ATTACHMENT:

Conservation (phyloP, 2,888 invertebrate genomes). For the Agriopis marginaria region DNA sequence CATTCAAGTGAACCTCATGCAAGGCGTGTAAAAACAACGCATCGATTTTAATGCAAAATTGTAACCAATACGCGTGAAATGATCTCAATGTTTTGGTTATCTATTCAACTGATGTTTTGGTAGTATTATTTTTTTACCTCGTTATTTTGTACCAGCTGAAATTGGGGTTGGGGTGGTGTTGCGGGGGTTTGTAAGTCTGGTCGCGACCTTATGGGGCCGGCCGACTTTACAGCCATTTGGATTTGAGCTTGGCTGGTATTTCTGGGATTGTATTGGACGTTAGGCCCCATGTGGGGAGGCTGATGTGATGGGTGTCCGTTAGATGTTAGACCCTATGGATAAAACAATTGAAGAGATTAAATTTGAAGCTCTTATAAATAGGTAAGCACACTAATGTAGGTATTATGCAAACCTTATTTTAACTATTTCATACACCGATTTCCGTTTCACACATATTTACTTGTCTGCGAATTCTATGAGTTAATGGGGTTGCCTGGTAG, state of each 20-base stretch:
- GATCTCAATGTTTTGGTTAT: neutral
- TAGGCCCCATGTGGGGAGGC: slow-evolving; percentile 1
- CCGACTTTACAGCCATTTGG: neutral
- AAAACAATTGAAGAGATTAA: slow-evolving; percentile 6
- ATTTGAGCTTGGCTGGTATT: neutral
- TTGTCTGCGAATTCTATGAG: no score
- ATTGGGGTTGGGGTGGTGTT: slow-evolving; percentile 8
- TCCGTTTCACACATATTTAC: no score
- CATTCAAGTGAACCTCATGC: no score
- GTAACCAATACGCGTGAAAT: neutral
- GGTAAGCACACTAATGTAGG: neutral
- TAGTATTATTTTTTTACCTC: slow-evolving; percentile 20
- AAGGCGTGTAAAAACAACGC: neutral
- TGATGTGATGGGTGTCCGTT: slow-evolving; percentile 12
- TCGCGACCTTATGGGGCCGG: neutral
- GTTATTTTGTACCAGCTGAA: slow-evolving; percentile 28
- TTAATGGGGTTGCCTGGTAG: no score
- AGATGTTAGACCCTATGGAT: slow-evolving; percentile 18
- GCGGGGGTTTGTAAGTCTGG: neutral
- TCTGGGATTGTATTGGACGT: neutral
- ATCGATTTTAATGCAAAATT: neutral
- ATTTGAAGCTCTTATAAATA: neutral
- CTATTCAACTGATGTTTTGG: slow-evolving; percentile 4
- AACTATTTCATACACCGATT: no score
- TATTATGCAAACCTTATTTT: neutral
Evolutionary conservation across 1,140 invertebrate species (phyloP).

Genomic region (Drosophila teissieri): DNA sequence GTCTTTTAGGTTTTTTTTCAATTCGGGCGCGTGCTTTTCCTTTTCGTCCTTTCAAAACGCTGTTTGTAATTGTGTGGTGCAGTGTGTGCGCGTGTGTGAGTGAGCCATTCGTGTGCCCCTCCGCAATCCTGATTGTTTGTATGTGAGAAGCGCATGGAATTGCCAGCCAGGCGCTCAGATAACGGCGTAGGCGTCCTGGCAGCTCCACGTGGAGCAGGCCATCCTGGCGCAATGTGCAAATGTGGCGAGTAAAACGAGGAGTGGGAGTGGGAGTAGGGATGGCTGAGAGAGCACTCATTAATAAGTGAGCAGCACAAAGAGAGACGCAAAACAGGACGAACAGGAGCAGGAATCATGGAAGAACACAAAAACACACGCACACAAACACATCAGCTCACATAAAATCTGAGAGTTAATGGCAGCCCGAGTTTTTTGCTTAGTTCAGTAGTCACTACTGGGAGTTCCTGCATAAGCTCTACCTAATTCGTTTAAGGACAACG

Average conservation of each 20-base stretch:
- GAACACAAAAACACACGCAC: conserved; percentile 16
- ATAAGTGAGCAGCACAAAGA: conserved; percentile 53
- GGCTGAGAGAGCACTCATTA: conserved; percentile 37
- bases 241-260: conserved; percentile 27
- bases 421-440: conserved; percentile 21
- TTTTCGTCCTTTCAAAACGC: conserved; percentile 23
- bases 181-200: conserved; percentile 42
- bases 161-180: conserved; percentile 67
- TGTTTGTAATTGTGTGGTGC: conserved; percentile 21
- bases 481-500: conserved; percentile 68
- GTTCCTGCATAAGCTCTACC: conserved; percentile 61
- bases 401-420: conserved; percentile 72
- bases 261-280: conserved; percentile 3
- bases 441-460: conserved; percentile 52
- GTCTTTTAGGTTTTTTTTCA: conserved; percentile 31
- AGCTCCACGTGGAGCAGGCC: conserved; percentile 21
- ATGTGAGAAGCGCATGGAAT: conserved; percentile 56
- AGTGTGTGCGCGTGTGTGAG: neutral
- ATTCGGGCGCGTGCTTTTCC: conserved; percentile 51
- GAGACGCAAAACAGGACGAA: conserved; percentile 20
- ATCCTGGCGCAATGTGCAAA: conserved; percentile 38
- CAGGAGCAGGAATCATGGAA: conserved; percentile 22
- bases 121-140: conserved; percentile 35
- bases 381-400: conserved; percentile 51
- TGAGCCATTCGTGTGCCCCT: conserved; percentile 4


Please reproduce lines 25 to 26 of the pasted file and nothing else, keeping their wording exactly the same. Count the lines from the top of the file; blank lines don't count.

- AACTATTTCATACACCGATT: no score
- TATTATGCAAACCTTATTTT: neutral